Drivers still risking calls behind the wheel

JonathanApril 22, 2014

Although it has been more than a decade since hand-held mobiles were banned for drivers, a road safety charity is warning them that the risks don't stop there. Brake has teamed up with Direct Line to further its call to ban hands-free kits in the UK.

Research conducted by the partnership found that nearly half (45 per cent) of drivers admit to chatting while behind the wheel. Although the number of people using mobiles when driving has fallen, the amount using hands-free kits has risen.

Brake has warned that this is because many motorists consider it to be a safe alternative but it isn't. Since the original ban, the charity has been campaigning for it to be expanded to include hands-free kits too. 

It has warned that using a hands-free mobile at the wheel is just as risky as using a hand-held. However, there seems to be a general lack of awareness about the danger of being distracted behind the wheel. According to the survey, nearly a third (32 per cent) don't know that any type of phone use while driving is dangerous.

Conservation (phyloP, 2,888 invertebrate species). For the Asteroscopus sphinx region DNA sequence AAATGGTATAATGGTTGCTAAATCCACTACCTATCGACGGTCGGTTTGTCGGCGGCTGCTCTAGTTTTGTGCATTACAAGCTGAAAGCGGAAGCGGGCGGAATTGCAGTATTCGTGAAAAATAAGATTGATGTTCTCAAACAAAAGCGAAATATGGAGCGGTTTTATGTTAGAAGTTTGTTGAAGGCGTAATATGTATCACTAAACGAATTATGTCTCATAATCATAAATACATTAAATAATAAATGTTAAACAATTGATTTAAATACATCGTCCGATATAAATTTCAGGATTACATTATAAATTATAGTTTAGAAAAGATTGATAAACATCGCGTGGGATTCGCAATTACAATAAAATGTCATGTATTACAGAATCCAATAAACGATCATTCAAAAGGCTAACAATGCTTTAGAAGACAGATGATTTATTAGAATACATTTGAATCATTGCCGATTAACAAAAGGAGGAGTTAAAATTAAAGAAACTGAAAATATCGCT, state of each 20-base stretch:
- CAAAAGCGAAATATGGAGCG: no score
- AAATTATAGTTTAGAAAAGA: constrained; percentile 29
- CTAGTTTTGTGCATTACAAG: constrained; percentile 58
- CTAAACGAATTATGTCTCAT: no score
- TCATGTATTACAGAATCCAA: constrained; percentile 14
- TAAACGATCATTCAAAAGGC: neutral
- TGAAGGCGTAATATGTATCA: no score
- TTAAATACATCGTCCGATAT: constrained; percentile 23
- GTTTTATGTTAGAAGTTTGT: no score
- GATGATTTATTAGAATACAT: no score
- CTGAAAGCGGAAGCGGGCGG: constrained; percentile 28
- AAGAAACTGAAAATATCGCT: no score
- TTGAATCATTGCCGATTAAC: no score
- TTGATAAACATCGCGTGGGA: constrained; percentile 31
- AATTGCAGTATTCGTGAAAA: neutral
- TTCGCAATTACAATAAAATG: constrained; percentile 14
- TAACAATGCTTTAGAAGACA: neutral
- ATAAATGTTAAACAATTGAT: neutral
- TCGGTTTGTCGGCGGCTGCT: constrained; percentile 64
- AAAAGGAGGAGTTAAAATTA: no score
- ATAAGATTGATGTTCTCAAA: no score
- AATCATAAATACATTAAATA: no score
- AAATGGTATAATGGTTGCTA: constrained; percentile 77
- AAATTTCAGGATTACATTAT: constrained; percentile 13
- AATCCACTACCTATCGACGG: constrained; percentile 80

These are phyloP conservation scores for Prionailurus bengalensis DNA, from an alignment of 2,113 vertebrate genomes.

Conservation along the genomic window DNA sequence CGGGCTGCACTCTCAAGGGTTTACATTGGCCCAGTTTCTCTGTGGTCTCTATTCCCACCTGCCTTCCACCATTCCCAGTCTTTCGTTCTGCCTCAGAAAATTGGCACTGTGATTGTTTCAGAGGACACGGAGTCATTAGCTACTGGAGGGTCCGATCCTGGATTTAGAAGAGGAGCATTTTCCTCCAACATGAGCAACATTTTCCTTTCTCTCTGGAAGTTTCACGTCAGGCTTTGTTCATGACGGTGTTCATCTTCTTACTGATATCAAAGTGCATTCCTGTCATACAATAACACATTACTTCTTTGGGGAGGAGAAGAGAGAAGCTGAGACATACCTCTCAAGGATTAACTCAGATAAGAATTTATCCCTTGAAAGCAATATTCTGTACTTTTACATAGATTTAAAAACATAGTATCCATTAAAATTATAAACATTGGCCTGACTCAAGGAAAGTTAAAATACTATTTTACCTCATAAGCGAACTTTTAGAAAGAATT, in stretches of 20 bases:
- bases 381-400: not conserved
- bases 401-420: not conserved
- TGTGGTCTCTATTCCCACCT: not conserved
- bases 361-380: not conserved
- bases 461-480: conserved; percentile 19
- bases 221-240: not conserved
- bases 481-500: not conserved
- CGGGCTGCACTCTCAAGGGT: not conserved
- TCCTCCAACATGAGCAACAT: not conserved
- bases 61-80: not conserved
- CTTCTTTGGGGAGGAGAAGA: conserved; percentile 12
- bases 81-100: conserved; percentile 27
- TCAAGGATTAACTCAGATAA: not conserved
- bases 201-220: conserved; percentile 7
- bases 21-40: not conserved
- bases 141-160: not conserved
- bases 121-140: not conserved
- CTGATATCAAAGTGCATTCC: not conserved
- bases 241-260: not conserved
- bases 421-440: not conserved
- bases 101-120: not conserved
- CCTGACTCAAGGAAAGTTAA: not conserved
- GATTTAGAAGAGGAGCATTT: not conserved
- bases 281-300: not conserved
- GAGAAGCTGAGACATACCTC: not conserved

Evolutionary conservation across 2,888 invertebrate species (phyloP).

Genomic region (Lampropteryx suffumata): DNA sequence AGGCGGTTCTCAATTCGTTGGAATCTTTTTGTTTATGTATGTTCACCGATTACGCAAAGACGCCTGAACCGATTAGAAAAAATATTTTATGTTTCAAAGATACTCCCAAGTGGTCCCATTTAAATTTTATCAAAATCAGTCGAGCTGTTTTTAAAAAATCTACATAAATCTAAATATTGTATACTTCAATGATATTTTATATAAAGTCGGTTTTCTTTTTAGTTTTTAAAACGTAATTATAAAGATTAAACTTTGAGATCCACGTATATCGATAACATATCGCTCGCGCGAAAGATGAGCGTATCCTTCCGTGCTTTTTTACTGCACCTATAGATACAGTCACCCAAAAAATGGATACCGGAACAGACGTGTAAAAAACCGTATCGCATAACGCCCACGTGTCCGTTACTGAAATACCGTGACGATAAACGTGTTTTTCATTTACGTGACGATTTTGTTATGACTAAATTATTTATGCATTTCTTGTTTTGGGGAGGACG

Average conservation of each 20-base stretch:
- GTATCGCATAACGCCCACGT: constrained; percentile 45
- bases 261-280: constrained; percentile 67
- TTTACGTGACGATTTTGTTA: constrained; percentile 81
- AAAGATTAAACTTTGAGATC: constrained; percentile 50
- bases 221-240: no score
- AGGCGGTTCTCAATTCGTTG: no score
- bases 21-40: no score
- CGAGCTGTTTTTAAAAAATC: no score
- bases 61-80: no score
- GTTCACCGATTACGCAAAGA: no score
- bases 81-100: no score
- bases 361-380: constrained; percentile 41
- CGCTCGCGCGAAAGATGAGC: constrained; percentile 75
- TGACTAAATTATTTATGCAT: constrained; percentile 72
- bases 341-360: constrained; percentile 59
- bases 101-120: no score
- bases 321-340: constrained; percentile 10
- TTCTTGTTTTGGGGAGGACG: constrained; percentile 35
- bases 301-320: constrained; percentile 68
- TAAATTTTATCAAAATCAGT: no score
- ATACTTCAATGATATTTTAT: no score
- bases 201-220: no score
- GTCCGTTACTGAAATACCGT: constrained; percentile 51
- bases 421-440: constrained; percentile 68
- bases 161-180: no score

Brake has warned that it is the distraction of a conversation that takes your attention away from the road that is the real risk – not holding a phone. Previous studies have shown the risk of being in a crash that causes injury is increased four times for drivers on both hand-held and hands-free phones. This is because reactions are 30 per cent slower than driving at the UK drink drive limit, and 50 per cent slower than under normal conditions. 

Julie Townsend, deputy chief executive of Brake, said: "It is shocking that, ten years after the ban, one-in-eight drivers continues to flout the law and put lives in danger by using a hand-held mobile at the wheel."

She added that it is "just as worrying" that many drivers believe that using a hands-free kit is a safe alternative. 

"Using a hands-free phone while driving can end and ruin lives just as surely as using a phone hand-held, and no phone call or text is worth a life. We all need to take responsibility and put our phones safely out of reach and earshot while behind the wheel, and refuse to speak on the phone to others who are driving."

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